The Free Market Fallacy
This paper describes how the declining competitiveness of our markets explains much of the stark divergence in fortunes we’ve seen over the last decades. We’ll see how the widespread notion that “free, unregulated markets are good for society” applies only in narrow circumstances, and how pro-competition regulations can correct social phenomena such as working poverty while simultaneously encouraging economic growth.
If you are unable to access the full article with the link above, here is the Original Manuscript: The Free Market Fallacy.
A two-page summary can be found here.
Working Poverty: Low Skills or Low Wages?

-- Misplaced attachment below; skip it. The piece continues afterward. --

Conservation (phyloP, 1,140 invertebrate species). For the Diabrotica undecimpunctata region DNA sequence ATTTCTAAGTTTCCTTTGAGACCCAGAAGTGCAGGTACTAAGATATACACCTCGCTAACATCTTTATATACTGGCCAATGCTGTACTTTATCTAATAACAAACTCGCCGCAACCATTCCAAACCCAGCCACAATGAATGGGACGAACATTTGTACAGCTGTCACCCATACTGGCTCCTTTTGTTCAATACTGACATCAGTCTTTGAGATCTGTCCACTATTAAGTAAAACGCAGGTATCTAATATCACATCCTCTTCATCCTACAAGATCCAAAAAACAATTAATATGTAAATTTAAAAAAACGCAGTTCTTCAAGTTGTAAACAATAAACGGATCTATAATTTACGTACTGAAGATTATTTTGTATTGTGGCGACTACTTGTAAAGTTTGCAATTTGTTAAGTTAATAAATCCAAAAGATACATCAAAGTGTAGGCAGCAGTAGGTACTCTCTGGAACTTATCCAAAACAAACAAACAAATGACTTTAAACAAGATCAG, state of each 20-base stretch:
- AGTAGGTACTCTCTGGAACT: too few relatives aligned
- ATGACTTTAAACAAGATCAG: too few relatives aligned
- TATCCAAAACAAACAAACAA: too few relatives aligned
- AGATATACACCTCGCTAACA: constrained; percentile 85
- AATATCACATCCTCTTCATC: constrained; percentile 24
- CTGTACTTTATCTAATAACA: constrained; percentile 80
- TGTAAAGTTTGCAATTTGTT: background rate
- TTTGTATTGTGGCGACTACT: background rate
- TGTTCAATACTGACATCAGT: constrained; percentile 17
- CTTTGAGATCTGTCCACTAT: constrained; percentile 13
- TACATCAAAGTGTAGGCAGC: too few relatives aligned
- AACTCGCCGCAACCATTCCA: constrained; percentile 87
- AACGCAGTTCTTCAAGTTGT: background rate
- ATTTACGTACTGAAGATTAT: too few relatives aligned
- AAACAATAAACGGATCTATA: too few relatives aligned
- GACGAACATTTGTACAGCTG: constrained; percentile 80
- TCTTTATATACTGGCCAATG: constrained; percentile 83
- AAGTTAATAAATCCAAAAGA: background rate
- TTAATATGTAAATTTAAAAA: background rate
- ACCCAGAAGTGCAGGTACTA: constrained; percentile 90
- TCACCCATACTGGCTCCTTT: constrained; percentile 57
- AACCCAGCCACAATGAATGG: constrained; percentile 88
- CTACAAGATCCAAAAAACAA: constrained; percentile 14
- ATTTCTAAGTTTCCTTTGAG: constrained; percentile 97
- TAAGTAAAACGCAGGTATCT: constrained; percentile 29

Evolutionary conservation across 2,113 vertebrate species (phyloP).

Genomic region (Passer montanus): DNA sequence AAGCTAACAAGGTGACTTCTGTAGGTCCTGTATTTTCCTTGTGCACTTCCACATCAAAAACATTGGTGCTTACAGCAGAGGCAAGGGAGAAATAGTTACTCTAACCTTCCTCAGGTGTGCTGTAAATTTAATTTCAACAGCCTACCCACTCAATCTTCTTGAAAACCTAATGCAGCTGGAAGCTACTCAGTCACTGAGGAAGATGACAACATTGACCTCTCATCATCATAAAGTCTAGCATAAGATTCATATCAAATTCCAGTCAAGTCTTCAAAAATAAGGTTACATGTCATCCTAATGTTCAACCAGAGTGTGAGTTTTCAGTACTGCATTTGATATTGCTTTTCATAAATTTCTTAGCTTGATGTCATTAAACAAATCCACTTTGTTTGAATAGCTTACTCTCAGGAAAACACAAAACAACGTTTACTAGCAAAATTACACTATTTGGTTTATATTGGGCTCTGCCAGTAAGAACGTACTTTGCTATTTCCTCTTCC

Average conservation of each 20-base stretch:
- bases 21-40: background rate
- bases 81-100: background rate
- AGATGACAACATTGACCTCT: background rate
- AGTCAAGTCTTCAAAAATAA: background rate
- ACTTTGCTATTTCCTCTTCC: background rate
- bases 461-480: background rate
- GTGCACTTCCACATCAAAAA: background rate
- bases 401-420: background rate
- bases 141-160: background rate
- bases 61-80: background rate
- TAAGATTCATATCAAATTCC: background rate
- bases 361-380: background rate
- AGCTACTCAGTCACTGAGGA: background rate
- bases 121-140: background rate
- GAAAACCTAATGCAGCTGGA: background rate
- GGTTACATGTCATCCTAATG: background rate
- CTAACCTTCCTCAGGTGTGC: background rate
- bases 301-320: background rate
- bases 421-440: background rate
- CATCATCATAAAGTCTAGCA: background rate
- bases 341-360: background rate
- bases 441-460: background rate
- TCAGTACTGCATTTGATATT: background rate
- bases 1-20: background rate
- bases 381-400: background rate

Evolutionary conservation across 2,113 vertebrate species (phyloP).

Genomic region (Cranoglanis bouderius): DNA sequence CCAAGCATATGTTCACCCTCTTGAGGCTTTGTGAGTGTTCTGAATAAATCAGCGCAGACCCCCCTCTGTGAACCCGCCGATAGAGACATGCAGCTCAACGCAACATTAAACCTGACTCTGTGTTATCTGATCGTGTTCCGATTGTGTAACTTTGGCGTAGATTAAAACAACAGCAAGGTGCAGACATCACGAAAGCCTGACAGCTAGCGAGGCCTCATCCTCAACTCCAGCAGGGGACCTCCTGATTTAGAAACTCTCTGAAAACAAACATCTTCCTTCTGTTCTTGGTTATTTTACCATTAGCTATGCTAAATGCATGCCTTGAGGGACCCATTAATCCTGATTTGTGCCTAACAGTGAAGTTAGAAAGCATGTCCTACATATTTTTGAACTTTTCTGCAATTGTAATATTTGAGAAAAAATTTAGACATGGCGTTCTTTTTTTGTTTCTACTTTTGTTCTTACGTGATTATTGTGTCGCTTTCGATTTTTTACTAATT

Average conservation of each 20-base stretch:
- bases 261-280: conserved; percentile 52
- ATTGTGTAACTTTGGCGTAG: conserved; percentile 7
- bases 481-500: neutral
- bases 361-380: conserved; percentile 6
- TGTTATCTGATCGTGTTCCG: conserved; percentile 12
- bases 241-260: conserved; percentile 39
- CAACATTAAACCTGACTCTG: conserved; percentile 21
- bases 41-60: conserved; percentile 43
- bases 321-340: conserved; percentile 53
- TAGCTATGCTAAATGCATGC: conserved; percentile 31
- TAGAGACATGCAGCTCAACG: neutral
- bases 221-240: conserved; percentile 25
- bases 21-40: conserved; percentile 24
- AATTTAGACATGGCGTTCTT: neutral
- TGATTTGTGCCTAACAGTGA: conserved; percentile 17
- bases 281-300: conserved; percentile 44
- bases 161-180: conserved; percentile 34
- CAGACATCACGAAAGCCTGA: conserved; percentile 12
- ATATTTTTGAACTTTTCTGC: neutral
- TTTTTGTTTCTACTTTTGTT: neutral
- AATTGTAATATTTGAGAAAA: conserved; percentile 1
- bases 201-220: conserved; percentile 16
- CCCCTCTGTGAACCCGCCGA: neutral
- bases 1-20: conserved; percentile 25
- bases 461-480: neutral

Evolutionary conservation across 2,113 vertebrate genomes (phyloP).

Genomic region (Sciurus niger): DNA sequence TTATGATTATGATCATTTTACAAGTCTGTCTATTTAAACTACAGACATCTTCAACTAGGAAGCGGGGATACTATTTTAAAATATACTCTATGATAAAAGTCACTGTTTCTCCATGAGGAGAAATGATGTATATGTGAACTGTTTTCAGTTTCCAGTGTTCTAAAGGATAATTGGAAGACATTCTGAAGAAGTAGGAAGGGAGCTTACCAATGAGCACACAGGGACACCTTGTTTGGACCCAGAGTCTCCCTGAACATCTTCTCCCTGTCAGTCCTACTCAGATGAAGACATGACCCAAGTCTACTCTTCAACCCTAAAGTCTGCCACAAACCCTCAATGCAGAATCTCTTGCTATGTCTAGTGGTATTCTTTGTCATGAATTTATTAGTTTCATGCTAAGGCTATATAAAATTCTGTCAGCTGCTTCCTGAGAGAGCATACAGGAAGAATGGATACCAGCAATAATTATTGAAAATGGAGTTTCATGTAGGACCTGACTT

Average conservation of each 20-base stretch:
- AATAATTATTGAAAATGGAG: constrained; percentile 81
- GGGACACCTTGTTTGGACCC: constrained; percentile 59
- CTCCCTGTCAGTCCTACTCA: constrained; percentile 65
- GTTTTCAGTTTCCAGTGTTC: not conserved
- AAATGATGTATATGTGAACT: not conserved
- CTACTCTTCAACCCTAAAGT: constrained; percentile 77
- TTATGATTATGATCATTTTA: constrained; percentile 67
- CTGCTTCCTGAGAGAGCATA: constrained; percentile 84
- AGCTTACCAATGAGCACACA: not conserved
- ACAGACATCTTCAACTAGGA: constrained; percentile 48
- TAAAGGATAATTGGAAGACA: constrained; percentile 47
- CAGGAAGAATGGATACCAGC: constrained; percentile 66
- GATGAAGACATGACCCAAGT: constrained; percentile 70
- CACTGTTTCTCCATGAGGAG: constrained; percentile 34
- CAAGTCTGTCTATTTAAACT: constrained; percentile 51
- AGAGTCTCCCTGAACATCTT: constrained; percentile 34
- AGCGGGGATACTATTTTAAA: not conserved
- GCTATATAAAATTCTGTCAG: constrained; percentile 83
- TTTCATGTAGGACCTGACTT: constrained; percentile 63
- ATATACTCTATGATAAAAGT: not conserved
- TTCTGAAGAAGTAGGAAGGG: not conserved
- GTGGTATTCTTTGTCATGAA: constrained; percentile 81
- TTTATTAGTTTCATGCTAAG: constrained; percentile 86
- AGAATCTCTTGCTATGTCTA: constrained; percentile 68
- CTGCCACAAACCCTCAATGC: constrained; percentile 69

This paper, published in Challenge: The Magazine of Economic Affairs, examines root causes of working poverty through an economic lens. Looking beyond the common assumption that sub-poverty wages are due to inadequate skills or education — and establishing a test for that assumption — Lyon finds that the best data available instead points to the market power of the employers in the largest low-wage labor markets.
If you are unable to access the full article with the link above, here is the Original Manuscript: Working Poverty: Low Skills or Low Wages?
A two-page summary of the article can be found here.
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Growth Is Not Always the Answer
This paper examines the drivers behind rising housing prices in fast-growth cities. Using the author’s home city, Austin, Texas, as an example, the paper goes beyond supply-focused explanations (e.g. low-density zoning regulations) and suggests that rapid population growth — especially when the incomes of new arrivals are higher than median wages in the city — is a stronger influence on skyrocketing housing prices.